Revelatory poems are like good ads.
This is our interest-captivating opening:
“Some say the world will end in fire,
Some say in ice.”
Interest now obtained,
we bridge to the first transition:
(The objective is to introduce a new element into the equation. In this case, the relationship between desire and fire.)
“From what I’ve tasted of desire
I hold with those who favor fire.”
And then bridge into the second transition:
(In this case, the relationship between desire and hate.)
“but if it had to perish twice,
I think I know enough of hate”
The final bridge brings us to resolution and closure.
A revelatory poem – and a good ad – must resolve – come together – so that the reader/listener/viewer/customer realizes or recognizes what had previously been hidden. The goal of a poem – and an ad – is to reveal.
“To say that for destruction ice
Is also great,
And would suffice.”
– Robert Frost
The same four stages we discussed within “Fire and Ice” can
also be found in Robert Frost’s most famous poems, including:
Stopping by Woods on a Snowy Evening
Whose woods these are I think I know.
His house is in the village, though;
He will not see me stopping here
To watch his woods fill up with snow.
My little horse must think it queer
To stop without a farmhouse near
Between the woods and frozen lake
The darkest evening of the year.
He gives his harness bells a shake
To ask if there is some mistake.
The only other sound’s the sweep
Of easy wind and downy flake.
The woods are lovely, dark and deep,
But I have promises to keep,
And miles to go before I sleep,
And miles to go before I sleep.
The Draft Horse (the same journey, but in a darker mood.)
With a lantern that wouldn’t burn
In too frail a buggy we drove
Behind too heavy a horse
Through a pitch-dark limitless grove.
And a man came out of the trees
And took our horse by the head
And reaching back to his ribs
Deliberately stabbed him dead.
The ponderous beast went down
With a crack of a broken shaft.
And the night drew through the trees
In one long invidious draft.
The most unquestioning pair
That ever accepted fate
And the least disposed to ascribe
Any more than we had to to hate,
We assumed that the man himself
Or someone he had to obey
Wanted us to get down
And walk the rest of the way.
Out walking in the frozen swamp one gray day,
I paused and said, “I will turn back from here.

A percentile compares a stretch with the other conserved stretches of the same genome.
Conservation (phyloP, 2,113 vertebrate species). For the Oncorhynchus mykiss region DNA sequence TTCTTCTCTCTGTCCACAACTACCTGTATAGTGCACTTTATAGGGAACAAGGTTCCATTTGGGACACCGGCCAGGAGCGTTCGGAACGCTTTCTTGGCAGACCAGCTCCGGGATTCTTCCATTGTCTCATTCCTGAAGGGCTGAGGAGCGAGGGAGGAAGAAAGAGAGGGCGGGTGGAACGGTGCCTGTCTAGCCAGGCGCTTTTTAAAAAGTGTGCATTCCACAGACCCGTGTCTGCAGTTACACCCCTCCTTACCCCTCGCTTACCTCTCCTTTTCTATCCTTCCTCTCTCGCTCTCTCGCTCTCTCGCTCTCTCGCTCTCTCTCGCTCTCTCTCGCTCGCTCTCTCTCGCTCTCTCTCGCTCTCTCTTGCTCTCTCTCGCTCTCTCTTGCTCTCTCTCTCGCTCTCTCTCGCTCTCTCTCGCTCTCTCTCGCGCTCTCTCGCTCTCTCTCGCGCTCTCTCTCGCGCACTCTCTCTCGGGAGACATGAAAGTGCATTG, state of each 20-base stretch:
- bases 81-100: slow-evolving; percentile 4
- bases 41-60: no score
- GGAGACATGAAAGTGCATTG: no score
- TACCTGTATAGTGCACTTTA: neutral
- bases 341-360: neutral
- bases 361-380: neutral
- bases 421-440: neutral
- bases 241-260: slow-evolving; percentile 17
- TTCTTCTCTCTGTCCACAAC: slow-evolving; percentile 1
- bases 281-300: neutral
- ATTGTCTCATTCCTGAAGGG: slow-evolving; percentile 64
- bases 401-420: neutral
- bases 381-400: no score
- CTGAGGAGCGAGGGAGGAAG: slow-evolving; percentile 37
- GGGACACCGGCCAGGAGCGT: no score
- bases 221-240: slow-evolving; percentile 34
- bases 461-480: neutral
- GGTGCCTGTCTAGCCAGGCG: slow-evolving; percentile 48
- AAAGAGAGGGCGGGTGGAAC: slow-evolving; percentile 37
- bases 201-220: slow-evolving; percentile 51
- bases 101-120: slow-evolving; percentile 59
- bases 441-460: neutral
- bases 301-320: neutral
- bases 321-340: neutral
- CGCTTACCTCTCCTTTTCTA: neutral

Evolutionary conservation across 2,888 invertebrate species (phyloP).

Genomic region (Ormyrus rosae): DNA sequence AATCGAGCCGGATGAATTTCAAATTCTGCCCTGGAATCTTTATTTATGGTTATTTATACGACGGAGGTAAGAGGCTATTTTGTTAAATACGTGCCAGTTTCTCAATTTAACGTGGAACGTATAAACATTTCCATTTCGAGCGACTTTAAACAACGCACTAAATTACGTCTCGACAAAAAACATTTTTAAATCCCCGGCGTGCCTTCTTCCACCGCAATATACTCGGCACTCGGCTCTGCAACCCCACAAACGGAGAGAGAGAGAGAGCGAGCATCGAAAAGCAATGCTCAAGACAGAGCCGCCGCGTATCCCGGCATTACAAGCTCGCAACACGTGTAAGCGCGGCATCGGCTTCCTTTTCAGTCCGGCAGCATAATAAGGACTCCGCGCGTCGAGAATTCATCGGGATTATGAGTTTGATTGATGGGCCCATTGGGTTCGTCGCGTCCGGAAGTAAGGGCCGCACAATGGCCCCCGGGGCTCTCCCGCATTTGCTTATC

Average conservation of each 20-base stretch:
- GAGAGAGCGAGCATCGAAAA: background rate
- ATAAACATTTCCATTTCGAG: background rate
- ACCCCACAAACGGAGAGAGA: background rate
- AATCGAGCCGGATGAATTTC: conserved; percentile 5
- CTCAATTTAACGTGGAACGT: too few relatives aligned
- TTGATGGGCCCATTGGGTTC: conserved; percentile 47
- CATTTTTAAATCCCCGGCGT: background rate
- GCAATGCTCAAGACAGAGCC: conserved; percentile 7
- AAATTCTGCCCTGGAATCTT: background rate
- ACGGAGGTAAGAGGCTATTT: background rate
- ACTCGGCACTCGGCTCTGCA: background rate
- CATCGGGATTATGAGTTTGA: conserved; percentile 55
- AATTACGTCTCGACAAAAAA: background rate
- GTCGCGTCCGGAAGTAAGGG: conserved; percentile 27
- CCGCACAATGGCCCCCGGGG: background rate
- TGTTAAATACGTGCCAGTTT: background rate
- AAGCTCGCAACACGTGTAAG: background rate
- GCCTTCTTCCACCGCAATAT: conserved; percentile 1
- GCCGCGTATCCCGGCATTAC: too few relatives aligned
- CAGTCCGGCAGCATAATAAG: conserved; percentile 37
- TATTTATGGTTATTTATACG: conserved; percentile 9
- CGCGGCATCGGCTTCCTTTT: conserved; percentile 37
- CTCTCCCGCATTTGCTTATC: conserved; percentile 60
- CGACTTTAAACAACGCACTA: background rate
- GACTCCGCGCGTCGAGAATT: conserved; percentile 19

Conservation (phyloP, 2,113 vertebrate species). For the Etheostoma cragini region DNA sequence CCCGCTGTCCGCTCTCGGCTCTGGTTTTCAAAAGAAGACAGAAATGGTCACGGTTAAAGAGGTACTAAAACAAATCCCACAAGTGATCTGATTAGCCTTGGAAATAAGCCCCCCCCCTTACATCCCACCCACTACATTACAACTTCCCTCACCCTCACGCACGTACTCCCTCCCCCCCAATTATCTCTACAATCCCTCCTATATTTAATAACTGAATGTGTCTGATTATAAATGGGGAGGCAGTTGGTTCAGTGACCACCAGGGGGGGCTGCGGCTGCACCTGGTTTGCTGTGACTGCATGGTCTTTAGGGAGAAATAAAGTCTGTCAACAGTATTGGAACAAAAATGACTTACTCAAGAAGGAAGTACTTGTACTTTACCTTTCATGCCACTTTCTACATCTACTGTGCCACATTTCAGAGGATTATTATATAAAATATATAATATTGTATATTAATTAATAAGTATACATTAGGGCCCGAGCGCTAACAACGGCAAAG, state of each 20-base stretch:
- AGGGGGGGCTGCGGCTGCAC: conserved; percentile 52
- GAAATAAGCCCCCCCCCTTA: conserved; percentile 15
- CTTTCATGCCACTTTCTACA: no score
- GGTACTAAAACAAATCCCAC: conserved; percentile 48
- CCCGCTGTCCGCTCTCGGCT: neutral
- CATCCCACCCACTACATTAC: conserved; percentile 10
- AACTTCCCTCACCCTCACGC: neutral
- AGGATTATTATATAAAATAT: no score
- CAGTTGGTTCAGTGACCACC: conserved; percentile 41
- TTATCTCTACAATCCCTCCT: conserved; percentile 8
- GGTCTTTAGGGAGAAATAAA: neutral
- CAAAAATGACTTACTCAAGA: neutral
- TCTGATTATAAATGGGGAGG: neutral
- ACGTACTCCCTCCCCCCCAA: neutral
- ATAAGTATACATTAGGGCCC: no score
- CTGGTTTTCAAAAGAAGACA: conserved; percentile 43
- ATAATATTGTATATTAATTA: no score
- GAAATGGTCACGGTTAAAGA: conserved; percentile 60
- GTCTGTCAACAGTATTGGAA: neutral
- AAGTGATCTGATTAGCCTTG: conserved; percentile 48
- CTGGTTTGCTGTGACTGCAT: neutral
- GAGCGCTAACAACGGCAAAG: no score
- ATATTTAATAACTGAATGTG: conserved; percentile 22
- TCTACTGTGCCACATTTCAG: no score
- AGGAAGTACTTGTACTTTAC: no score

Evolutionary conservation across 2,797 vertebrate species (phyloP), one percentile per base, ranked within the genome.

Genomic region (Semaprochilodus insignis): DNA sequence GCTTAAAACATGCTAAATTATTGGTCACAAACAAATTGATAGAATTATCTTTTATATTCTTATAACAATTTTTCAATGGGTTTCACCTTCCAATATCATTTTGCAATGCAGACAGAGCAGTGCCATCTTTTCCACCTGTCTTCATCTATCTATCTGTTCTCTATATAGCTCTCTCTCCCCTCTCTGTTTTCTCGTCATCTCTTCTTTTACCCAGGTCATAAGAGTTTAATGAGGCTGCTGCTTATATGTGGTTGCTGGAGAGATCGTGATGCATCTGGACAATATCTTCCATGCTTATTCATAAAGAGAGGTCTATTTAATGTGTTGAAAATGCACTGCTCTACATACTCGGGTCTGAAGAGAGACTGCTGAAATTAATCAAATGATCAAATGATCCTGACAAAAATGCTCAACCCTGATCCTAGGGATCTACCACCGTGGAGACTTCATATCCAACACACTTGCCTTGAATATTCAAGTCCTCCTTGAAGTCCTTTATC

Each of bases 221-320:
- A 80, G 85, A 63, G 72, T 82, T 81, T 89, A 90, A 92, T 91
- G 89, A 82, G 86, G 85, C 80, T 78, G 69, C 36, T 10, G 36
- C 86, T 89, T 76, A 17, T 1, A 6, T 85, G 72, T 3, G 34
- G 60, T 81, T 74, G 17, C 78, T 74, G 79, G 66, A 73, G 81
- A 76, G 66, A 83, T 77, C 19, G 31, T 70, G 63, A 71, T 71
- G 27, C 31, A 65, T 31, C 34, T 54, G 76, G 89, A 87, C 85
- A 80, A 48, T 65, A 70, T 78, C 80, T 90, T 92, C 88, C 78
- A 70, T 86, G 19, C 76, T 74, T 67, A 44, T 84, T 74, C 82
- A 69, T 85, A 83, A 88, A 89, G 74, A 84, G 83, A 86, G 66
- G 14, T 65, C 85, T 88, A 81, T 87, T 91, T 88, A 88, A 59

No, I will go on farther — and we shall see.”
The hard snow held me, save where now and then
One foot went through. The view was all in lines
Straight up and down of tall slim trees
Too much alike to mark or name a place by
So as to say for certain I was here
Or somewhere else: I was just far from home.
A small bird flew before me. He was careful
To put a tree between us when he lighted,
And say no word to tell me who he was
Who was so foolish as to think what he thought.
He thought that I was after him for a feather —
The white one in his tail; like one who takes
Everything said as personal to himself.
One flight out sideways would have undeceived him.
And then there was a pile of wood for which
I forgot him and let his little fear
Carry him off the way I might have gone,
Without so much as wishing him good-night.
He went behind it to make his last stand.
It was a cord of maple, cut and split
And piled — and measured, four by four by eight.
And not another like it could I see.
No runner tracks in this year’s snow looped near it.
And it was older sure than this year’s cutting,
Or even last year’s or the year’s before.
The wood was gray and the bark warping off it
And the pile somewhat sunken. Clematis
Had wound strings round and round it like a bundle.
What held it though on one side was a tree
Still growing, and on one a stake and prop,
These latter about to fall. I thought that only
Someone who lived in turning to fresh tasks
Could so forget his handiwork on which
He spent himself, the labor of his ax,
And leave it there far from a useful fireplace
To warm the frozen swamp as best it could
With the slow smokeless burning of decay.
The Road Not Taken
Two roads diverged in a yellow wood,
And sorry I could not travel both
And be one traveler, long I stood
And looked down one as far as I could
To where it bent in the undergrowth;
Then took the other, as just as fair,
And having perhaps the better claim
Because it was grassy and wanted wear,
Though as for that the passing there
Had worn them really about the same,
And both that morning equally lay
In leaves no step had trodden black.
Oh, I kept the first for another day!
Yet knowing how way leads on to way
I doubted if I should ever come back.
I shall be telling this with a sigh
Somewhere ages and ages hence:
Two roads diverged in a wood, and I,
I took the one less traveled by,
And that has made all the difference.
Once by the Pacific.
The shattered water made a misty din.
Great waves looked over others coming in,
And thought of doing something to the shore
That water never did to land before.
The clouds were low and hairy in the skies,
Like locks blown forward in the gleam of eyes.
You could not tell, and yet it looked as if
The shore was lucky in being backed by cliff,
The cliff in being backed by continent;
It looked as if a night of dark intent
Was coming, and not only a night, an age.
Someone had better be prepared for rage.
There would be more than ocean-water broken
Before God’s last ‘Put out the light’ was spoken.
– Robert Frost